|MSDS and safety supplies||Search ALL our MSDS info|
|Title: 11/09/1990 - Application of the Hazard Communication Standard to hydrotreated refined oils.|
|Record Type: Interpretation||Standard Number: 1910.1200|
November 9, 1990
Mr. Dave Peel
Vice President Manufacturing
Post Office Box 130
Breslau, Ontario NOB 1MO
Dear Mr. Peel:
Thank you for your letter of October 11, regarding the application of the Occupational Safety and Health Administration's (OSHA) Hazard Communication Standard (HCS) to hydrotreated re-refined oils.
Your letter specifically raises two issues:
Mr. J. D. Wilbourn of the International Agency for Research on Cancer stated in his letter of January 24, 1985 to Dr. P.R. Tyson of OSHA, "The conclusions on the refining of base oils are based upon data available to the Working Group and should not be extended to the refining of used oils or any other process that was not considered by the Working Group."
Our interpretation of this statement is that there is no evidence that re-refined oil is carcinogenic.
Under the HCS, chemical manufacturers have the responsibility to "identify and consider" all available scientific evidence for the chemicals they produce or import to determine if they are hazardous. According to the information you presented above, the IARC Working Group did not study re-refined oils to determine their carcinogenic effects. In general, if an IARC monograph does not address a specific chemical or group of chemicals, the results of the monograph would not apply. This does not necessarily mean, however, as you concluded in your letter, that "there is no evidence that re-refined oils are carcinogenic." It is your duty as the chemical manufacturer to evaluate all other scientific evidence and available studies to determine if any other evidence exists that may indicate a carcinogenic (or other) health hazard is associated with exposure to these types of oils. Stated in another way, the fact that your type of refinery process or type of oil was not addressed in the IARC monograph, does not relieve you of the mandate to look elsewhere for other statistically significant evidence that carcinogenic or other health effects may result from employee exposure to re-refined oils.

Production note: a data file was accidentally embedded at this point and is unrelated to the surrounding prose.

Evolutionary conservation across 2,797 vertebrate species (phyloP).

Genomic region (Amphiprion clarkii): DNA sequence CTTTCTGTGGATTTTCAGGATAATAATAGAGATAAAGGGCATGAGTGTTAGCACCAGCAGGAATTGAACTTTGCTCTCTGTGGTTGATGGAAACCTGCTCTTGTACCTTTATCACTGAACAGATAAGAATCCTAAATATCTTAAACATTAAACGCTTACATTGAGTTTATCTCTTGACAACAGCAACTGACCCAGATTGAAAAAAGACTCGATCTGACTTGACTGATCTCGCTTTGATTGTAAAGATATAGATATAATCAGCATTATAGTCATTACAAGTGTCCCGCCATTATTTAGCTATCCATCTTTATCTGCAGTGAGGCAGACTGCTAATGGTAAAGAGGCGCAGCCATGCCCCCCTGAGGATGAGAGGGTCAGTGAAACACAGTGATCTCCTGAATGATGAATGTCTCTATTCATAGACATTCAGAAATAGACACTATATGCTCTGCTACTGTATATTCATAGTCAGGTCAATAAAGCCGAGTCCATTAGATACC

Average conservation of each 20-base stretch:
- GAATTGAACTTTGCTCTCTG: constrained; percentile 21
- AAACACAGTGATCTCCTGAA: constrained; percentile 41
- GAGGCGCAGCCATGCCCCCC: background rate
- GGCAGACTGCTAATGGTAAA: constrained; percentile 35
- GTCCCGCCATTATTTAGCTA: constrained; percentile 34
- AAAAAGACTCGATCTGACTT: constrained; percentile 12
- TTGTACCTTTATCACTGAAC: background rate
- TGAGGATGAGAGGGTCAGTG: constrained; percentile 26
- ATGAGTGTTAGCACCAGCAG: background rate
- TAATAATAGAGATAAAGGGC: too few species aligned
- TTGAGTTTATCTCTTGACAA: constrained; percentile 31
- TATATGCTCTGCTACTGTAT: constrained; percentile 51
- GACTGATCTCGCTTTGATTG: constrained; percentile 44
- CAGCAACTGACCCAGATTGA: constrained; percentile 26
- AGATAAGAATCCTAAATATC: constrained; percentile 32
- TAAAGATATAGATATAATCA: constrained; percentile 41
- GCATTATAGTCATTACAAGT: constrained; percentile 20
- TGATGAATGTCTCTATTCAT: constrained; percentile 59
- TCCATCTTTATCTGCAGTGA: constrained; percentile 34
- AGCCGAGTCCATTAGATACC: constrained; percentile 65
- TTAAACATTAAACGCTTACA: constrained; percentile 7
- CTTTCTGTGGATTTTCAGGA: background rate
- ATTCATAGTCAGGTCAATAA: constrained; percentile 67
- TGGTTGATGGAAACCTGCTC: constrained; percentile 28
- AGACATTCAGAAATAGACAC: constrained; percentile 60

Get your PCB and hazardous waste labels fromSafety Emporium.
The re-refined base oils produced using a hydrotreating process at pressures above or below 800 psi and at temperatures below 800 degrees Fahrenheit are exempt from the requirement that the product be designated carcinogenic on the MSDS.
Enclosed for your information and review is a copy of OSHA's Federal Register notice of December 20, 1985, which provides the Agency's interpretation regarding lubricating oils and the HCS. The notice summarizes the Agency's position on the issue and may be useful to you as background information to the hazard determination you must perform for the re-refined oils you produce.
Also enclosed is a copy of OSHA's compliance directive for the hazard communication standard, CPL 2-2.38C. This document is transmitted to all OSHA compliance personnel and provides policies, procedures and clarification of the HCS in order to ensure uniform enforcement of the standard. Appendix A to this document contains interpretations of certain provisions of the standard including a discussion of the applicability of the IARC's findings to lubricating oils and the applicability of the HCS (See page A-11). A description of the process parameters and carcinogenicity is provided which should also be useful to you for your hazard determination on your product. Specific guidance given provides that:
Ensure that your MSDS collection is "readily accessible" with these handy compliance centers from Safety Emporium.
Gerard F. Scannell
The official, public domain, OSHA version of this document is available at http://www.osha.gov/pls/oshaweb/owadisp.show_document?p_table=INTERPRETATIONS&p_id=20121&p_text_version=FALSE